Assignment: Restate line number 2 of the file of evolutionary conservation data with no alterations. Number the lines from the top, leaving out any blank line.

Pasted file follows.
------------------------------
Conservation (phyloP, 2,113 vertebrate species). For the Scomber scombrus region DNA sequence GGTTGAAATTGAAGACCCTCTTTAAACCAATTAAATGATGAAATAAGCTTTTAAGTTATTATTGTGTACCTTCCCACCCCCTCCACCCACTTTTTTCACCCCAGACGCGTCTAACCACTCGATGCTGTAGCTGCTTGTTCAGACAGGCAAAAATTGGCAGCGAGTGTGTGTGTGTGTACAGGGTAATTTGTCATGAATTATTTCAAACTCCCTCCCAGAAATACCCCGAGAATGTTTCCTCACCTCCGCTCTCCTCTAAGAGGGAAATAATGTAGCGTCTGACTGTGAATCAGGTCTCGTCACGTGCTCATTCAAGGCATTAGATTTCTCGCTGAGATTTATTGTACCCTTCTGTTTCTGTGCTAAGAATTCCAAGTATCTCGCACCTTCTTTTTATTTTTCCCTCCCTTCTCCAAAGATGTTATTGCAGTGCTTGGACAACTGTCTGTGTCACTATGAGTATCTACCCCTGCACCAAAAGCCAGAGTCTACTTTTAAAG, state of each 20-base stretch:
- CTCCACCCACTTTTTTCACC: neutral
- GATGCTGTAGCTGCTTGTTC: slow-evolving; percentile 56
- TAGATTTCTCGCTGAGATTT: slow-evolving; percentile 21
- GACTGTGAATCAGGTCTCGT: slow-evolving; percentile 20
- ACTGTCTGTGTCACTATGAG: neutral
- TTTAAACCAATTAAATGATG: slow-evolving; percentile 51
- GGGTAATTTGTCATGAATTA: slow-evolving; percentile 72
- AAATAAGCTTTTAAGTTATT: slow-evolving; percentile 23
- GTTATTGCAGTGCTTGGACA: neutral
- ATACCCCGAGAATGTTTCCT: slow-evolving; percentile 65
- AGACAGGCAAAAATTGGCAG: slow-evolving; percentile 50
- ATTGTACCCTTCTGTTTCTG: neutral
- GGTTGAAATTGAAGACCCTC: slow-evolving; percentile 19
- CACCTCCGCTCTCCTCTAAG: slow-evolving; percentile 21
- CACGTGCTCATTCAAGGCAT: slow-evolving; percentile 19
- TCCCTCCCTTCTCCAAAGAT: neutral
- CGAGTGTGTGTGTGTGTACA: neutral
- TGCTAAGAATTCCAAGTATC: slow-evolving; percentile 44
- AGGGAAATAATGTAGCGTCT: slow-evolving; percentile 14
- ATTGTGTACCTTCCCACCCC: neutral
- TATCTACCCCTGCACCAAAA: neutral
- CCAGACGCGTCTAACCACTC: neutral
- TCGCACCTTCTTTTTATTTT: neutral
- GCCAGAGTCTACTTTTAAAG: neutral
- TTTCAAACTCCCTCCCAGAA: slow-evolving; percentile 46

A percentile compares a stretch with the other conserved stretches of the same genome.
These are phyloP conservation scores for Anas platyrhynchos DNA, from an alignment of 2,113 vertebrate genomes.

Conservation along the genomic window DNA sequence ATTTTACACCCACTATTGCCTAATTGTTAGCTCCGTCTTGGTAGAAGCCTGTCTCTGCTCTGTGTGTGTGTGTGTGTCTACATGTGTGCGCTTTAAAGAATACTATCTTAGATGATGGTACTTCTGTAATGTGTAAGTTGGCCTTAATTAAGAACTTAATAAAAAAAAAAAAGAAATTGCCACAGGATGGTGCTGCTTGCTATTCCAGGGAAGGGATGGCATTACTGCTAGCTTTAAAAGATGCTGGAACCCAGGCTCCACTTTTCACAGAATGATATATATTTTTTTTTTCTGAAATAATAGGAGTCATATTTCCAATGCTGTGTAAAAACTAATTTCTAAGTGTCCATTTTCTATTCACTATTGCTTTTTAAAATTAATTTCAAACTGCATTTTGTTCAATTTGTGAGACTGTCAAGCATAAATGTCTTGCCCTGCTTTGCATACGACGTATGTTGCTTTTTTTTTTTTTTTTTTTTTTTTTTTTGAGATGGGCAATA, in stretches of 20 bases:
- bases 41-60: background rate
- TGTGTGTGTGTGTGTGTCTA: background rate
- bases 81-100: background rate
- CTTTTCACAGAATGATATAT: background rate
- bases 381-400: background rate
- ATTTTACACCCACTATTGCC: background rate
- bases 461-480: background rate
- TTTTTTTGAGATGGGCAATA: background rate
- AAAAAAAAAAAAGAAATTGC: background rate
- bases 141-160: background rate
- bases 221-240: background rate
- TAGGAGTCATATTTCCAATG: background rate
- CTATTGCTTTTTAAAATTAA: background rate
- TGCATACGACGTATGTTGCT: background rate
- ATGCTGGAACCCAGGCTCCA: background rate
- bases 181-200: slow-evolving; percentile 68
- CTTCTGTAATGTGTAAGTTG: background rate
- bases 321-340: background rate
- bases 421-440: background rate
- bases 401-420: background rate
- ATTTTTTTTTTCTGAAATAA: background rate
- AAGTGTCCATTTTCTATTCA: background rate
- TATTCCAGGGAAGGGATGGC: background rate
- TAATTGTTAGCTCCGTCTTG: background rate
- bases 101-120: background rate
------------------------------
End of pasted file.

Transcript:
- CTCCACCCACTTTTTTCACC: neutral